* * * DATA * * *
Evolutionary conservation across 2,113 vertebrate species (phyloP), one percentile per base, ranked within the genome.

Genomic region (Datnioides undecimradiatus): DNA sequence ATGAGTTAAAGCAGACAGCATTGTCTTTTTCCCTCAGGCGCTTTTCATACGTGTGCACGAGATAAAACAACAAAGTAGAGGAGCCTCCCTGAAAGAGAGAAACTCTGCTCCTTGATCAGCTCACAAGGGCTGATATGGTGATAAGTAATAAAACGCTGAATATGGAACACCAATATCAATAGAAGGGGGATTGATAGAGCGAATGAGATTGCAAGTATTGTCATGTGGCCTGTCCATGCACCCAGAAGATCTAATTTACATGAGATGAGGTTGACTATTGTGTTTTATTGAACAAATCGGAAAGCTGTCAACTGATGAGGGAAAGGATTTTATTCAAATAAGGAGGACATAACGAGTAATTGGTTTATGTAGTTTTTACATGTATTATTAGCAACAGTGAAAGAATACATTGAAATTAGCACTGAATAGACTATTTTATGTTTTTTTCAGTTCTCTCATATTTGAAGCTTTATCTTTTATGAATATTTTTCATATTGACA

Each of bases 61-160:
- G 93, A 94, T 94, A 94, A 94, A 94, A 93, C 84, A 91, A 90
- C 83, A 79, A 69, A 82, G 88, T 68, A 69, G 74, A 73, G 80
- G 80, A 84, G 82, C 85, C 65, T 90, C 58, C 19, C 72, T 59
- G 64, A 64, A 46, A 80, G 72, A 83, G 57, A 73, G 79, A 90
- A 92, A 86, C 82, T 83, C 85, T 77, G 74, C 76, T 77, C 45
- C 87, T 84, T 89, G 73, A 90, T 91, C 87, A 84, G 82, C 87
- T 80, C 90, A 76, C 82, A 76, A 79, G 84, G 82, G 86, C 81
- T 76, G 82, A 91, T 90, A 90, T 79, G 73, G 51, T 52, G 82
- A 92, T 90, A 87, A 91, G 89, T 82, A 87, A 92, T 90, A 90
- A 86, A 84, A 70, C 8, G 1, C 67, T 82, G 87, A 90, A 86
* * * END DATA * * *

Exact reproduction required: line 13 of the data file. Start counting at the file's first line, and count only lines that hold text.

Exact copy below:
- A 86, A 84, A 70, C 8, G 1, C 67, T 82, G 87, A 90, A 86